Selected Poems

Rita Dove (Author)
Backorder

Description

Brought together for the first time in one volume are the astonishing poems of the nation's new Poet Laureate--the youngest poet so named, as well as the first African-American chosen for the position. Contains The Yellow House on the Corner, Museum, and Thomas and Beulah, winner of the Pulitzer Prize.

Product Details

Price
$15.00
Publisher
Vintage
Publish Date
September 28, 1993
Pages
240
Dimensions
5.1 X 0.6 X 8.0 inches | 0.5 pounds
Language
English
Type
Paperback
ISBN/EAN
9780679750802
BISAC Categories:

Earn by promoting books

Earn money by sharing your favorite books through our Affiliate program.

Become an affiliate

About the Author

Riat Dove, Poet Laureate of the United States from 1993 to 1995, was born and raised in Akron, Ohio. She has published the novel Through the Ivory Gate, a collection of stories, a verse drama, a book of essays and five books of poetry, among them Thomas and Beulah, which was awarded the Pulitzer Prize in 1987. The recipient of numerous literary fellowships and awards, she is Commonwealth Professor of English at the University of Virginia and lives near Charlottesville with her husband, Fred Viebahn, and their daughter, Aviva.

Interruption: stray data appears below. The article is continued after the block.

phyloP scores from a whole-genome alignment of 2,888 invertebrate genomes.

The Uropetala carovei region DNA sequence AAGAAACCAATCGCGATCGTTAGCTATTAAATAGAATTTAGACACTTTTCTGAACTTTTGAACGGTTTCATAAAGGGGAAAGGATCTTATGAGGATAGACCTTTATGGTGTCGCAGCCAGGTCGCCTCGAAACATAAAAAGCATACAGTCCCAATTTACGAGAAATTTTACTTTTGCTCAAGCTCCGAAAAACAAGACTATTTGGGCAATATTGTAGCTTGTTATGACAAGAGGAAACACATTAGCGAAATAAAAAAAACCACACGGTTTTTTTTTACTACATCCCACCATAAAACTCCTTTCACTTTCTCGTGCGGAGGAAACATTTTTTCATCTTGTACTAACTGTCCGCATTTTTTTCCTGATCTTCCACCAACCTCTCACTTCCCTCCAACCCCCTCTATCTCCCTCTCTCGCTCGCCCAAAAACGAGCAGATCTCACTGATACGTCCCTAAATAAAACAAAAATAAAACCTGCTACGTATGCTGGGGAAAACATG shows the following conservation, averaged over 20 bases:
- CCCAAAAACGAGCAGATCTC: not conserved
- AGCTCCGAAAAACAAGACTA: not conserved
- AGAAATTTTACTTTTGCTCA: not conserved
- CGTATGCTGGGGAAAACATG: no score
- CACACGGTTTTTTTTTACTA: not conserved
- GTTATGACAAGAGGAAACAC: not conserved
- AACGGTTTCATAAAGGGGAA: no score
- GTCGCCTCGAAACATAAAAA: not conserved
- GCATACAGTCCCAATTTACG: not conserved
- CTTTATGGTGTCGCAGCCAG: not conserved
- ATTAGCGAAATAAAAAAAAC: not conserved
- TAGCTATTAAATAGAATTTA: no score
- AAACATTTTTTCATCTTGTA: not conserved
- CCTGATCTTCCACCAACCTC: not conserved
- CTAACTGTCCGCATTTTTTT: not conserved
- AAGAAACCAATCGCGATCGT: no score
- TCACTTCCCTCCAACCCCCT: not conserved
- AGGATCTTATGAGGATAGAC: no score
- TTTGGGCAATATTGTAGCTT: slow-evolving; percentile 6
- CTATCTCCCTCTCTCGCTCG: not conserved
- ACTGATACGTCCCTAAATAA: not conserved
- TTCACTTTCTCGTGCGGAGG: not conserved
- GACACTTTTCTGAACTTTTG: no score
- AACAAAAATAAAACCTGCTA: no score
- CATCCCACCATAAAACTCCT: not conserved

Reviews

"Remarkable . . . a poet of dramatic force." --The New York Review of Books

"Consistently accomplished . . . Dove's is a brilliant mind that seeks for itself the widest possible play, an ever-expanding range of reference, the most acute distinctions, and the most subtle shadings of meaning. . . . Her is a major career." --Arnold Rampersad, Callaloo

"Dove's poems, rich with elegant phrasing and Southern spice, blast tradition by pulling readers into other lives and then dazzle them with an often startling mastery of language." --Boston Globe

"Rita Dove . . . is a devoted and subtle storyteller [whose] gifts are evoking, and sometimes exalting, the everyday moments we live by but may neglect or forget, the music of her words issuing a message of uncanny integrity and calm. Though often writing of private experience (mothering, mourning death, watching rain), she never seems to lose sight of the world beyond." --Newsweek